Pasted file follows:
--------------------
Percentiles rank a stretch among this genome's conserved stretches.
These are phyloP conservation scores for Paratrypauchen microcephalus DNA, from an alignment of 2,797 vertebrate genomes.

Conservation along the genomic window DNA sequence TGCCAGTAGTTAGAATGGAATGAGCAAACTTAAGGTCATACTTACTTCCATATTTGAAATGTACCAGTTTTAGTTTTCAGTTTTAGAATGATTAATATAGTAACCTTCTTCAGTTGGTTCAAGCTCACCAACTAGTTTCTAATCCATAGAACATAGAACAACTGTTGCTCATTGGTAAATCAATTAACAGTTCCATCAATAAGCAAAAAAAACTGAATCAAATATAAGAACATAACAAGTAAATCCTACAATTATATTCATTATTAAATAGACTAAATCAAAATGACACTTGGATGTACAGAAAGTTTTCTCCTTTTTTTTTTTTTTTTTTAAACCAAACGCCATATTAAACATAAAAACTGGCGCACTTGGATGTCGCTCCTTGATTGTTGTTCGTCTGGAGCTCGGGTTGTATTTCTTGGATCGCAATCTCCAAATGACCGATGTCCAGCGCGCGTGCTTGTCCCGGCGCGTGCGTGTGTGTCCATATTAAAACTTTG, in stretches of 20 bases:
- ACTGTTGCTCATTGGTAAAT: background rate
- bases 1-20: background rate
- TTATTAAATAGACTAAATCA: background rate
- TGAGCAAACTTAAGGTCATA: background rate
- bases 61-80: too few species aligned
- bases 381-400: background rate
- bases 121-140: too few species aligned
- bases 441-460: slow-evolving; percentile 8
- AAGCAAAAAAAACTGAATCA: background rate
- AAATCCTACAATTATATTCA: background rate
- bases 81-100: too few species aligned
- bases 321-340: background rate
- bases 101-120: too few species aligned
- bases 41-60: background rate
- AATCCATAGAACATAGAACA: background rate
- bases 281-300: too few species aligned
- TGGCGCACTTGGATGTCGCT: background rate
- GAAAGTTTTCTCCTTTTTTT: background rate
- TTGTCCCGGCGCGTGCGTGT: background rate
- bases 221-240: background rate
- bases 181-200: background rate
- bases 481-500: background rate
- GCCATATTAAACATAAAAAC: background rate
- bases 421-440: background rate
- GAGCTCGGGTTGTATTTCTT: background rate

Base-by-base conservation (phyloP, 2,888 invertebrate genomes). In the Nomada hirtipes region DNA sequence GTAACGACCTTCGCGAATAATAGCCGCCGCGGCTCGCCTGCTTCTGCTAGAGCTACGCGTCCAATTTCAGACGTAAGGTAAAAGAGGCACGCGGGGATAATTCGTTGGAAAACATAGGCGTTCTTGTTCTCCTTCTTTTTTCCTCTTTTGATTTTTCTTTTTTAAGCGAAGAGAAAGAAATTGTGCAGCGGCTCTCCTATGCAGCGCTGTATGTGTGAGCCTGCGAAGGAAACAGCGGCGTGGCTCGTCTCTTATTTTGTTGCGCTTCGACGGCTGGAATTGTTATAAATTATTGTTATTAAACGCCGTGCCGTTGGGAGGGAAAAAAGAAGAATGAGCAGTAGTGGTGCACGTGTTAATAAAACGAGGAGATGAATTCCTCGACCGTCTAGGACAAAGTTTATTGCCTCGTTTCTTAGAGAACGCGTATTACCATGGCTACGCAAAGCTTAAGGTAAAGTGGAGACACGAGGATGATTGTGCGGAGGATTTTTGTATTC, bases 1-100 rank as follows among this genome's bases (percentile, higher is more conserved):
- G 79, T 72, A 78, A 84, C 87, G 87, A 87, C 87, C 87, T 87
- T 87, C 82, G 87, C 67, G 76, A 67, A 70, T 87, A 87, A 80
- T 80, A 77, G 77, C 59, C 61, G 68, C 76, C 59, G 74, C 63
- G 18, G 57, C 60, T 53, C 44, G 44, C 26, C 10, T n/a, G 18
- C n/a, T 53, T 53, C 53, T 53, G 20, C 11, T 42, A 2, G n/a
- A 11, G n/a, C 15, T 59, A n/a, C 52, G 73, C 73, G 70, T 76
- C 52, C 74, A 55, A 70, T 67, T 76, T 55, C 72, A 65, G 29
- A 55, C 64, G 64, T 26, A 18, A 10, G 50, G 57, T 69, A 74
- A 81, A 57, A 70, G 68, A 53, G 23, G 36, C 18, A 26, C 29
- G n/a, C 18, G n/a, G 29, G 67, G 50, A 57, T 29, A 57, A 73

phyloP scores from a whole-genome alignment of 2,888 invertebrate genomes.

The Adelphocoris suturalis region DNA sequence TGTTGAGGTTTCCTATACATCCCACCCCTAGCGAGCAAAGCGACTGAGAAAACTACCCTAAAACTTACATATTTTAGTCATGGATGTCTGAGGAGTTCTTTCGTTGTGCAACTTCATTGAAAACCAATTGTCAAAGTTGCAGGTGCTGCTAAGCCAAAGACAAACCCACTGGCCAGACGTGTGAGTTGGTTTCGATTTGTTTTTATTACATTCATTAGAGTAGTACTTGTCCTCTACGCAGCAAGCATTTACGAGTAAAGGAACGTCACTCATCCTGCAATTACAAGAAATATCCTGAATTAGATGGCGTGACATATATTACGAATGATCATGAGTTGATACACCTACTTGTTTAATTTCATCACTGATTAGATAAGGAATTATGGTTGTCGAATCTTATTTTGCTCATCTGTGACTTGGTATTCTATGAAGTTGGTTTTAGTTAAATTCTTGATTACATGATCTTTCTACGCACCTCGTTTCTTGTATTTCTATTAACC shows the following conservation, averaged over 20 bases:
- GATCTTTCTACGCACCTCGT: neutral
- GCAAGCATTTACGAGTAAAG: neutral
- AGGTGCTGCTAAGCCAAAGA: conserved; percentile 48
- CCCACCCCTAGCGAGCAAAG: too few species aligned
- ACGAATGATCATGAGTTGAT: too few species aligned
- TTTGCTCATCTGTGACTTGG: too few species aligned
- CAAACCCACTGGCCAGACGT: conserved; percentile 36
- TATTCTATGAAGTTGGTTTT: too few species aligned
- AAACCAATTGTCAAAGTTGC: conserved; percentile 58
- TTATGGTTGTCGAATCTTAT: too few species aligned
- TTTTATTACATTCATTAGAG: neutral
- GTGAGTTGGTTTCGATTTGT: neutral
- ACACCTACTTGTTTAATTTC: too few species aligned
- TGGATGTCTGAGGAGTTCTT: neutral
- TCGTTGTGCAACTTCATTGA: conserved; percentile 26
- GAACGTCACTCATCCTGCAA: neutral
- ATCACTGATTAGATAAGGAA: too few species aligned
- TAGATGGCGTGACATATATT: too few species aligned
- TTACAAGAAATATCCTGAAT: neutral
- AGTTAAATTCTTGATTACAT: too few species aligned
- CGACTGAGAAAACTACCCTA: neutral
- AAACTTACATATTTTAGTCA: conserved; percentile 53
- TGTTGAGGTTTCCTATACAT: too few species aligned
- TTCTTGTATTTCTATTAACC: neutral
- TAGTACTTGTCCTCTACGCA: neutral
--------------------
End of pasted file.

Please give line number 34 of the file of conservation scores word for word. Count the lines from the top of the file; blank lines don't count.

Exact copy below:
- C n/a, T 53, T 53, C 53, T 53, G 20, C 11, T 42, A 2, G n/a